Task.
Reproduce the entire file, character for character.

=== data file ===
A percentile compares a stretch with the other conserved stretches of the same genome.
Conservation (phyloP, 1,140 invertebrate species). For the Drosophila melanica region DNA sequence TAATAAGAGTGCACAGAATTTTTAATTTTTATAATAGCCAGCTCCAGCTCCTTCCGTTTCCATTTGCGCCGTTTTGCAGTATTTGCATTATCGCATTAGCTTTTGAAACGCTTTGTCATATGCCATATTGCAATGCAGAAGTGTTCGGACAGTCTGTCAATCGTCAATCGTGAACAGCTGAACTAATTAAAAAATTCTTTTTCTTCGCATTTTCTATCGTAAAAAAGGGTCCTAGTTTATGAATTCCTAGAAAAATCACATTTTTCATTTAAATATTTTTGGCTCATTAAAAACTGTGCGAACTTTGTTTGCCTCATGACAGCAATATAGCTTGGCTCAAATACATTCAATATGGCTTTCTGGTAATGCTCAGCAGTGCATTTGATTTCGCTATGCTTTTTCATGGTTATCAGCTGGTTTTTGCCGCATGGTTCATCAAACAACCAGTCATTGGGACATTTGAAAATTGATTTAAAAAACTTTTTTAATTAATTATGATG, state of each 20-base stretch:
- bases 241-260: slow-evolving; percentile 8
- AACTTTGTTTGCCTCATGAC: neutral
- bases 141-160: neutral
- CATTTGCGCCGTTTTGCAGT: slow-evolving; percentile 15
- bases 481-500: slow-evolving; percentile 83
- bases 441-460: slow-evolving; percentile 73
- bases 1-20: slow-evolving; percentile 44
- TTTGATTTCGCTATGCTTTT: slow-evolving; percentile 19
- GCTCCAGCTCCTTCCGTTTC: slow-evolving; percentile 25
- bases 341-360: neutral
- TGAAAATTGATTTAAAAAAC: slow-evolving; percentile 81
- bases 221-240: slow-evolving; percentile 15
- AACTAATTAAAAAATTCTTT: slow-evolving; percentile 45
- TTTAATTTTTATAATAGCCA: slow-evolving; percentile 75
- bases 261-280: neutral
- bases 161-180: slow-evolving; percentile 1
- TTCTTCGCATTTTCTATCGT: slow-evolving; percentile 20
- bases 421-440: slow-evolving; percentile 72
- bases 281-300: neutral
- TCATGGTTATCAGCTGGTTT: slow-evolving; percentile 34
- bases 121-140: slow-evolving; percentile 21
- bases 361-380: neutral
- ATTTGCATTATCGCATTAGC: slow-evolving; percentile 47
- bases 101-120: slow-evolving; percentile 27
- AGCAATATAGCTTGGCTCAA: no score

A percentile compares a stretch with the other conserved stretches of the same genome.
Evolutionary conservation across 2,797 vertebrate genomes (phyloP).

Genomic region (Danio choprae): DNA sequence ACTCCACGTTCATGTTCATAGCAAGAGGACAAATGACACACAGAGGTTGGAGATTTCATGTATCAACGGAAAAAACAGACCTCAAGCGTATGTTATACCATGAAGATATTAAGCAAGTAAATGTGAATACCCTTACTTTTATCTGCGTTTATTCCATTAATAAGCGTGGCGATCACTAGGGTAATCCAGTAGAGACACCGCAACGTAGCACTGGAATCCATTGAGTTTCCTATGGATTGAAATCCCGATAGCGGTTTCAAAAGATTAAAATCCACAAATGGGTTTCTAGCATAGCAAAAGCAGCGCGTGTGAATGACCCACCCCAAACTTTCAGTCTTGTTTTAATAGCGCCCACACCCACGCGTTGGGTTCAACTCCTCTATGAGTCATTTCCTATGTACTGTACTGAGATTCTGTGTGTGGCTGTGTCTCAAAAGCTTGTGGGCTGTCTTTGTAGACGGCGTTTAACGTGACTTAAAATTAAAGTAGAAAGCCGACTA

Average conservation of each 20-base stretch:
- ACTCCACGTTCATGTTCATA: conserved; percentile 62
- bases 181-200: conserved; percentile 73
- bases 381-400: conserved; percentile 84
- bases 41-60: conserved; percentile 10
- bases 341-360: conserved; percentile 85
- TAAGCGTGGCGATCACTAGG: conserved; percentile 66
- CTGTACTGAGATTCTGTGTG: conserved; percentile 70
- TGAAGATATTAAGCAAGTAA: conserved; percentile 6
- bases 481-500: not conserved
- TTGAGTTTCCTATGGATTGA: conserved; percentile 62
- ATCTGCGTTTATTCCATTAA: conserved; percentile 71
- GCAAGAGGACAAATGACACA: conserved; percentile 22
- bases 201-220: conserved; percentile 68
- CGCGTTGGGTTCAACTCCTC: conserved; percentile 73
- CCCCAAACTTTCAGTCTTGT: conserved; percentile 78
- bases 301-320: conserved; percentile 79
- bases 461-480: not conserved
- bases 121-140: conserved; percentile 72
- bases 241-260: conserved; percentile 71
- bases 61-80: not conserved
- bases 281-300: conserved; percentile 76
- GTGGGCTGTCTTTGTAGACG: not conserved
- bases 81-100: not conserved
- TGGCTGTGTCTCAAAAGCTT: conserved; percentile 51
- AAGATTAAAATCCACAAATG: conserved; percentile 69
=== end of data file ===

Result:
A percentile compares a stretch with the other conserved stretches of the same genome.
Conservation (phyloP, 1,140 invertebrate species). For the Drosophila melanica region DNA sequence TAATAAGAGTGCACAGAATTTTTAATTTTTATAATAGCCAGCTCCAGCTCCTTCCGTTTCCATTTGCGCCGTTTTGCAGTATTTGCATTATCGCATTAGCTTTTGAAACGCTTTGTCATATGCCATATTGCAATGCAGAAGTGTTCGGACAGTCTGTCAATCGTCAATCGTGAACAGCTGAACTAATTAAAAAATTCTTTTTCTTCGCATTTTCTATCGTAAAAAAGGGTCCTAGTTTATGAATTCCTAGAAAAATCACATTTTTCATTTAAATATTTTTGGCTCATTAAAAACTGTGCGAACTTTGTTTGCCTCATGACAGCAATATAGCTTGGCTCAAATACATTCAATATGGCTTTCTGGTAATGCTCAGCAGTGCATTTGATTTCGCTATGCTTTTTCATGGTTATCAGCTGGTTTTTGCCGCATGGTTCATCAAACAACCAGTCATTGGGACATTTGAAAATTGATTTAAAAAACTTTTTTAATTAATTATGATG, state of each 20-base stretch:
- bases 241-260: slow-evolving; percentile 8
- AACTTTGTTTGCCTCATGAC: neutral
- bases 141-160: neutral
- CATTTGCGCCGTTTTGCAGT: slow-evolving; percentile 15
- bases 481-500: slow-evolving; percentile 83
- bases 441-460: slow-evolving; percentile 73
- bases 1-20: slow-evolving; percentile 44
- TTTGATTTCGCTATGCTTTT: slow-evolving; percentile 19
- GCTCCAGCTCCTTCCGTTTC: slow-evolving; percentile 25
- bases 341-360: neutral
- TGAAAATTGATTTAAAAAAC: slow-evolving; percentile 81
- bases 221-240: slow-evolving; percentile 15
- AACTAATTAAAAAATTCTTT: slow-evolving; percentile 45
- TTTAATTTTTATAATAGCCA: slow-evolving; percentile 75
- bases 261-280: neutral
- bases 161-180: slow-evolving; percentile 1
- TTCTTCGCATTTTCTATCGT: slow-evolving; percentile 20
- bases 421-440: slow-evolving; percentile 72
- bases 281-300: neutral
- TCATGGTTATCAGCTGGTTT: slow-evolving; percentile 34
- bases 121-140: slow-evolving; percentile 21
- bases 361-380: neutral
- ATTTGCATTATCGCATTAGC: slow-evolving; percentile 47
- bases 101-120: slow-evolving; percentile 27
- AGCAATATAGCTTGGCTCAA: no score

A percentile compares a stretch with the other conserved stretches of the same genome.
Evolutionary conservation across 2,797 vertebrate genomes (phyloP).

Genomic region (Danio choprae): DNA sequence ACTCCACGTTCATGTTCATAGCAAGAGGACAAATGACACACAGAGGTTGGAGATTTCATGTATCAACGGAAAAAACAGACCTCAAGCGTATGTTATACCATGAAGATATTAAGCAAGTAAATGTGAATACCCTTACTTTTATCTGCGTTTATTCCATTAATAAGCGTGGCGATCACTAGGGTAATCCAGTAGAGACACCGCAACGTAGCACTGGAATCCATTGAGTTTCCTATGGATTGAAATCCCGATAGCGGTTTCAAAAGATTAAAATCCACAAATGGGTTTCTAGCATAGCAAAAGCAGCGCGTGTGAATGACCCACCCCAAACTTTCAGTCTTGTTTTAATAGCGCCCACACCCACGCGTTGGGTTCAACTCCTCTATGAGTCATTTCCTATGTACTGTACTGAGATTCTGTGTGTGGCTGTGTCTCAAAAGCTTGTGGGCTGTCTTTGTAGACGGCGTTTAACGTGACTTAAAATTAAAGTAGAAAGCCGACTA

Average conservation of each 20-base stretch:
- ACTCCACGTTCATGTTCATA: conserved; percentile 62
- bases 181-200: conserved; percentile 73
- bases 381-400: conserved; percentile 84
- bases 41-60: conserved; percentile 10
- bases 341-360: conserved; percentile 85
- TAAGCGTGGCGATCACTAGG: conserved; percentile 66
- CTGTACTGAGATTCTGTGTG: conserved; percentile 70
- TGAAGATATTAAGCAAGTAA: conserved; percentile 6
- bases 481-500: not conserved
- TTGAGTTTCCTATGGATTGA: conserved; percentile 62
- ATCTGCGTTTATTCCATTAA: conserved; percentile 71
- GCAAGAGGACAAATGACACA: conserved; percentile 22
- bases 201-220: conserved; percentile 68
- CGCGTTGGGTTCAACTCCTC: conserved; percentile 73
- CCCCAAACTTTCAGTCTTGT: conserved; percentile 78
- bases 301-320: conserved; percentile 79
- bases 461-480: not conserved
- bases 121-140: conserved; percentile 72
- bases 241-260: conserved; percentile 71
- bases 61-80: not conserved
- bases 281-300: conserved; percentile 76
- GTGGGCTGTCTTTGTAGACG: not conserved
- bases 81-100: not conserved
- TGGCTGTGTCTCAAAAGCTT: conserved; percentile 51
- AAGATTAAAATCCACAAATG: conserved; percentile 69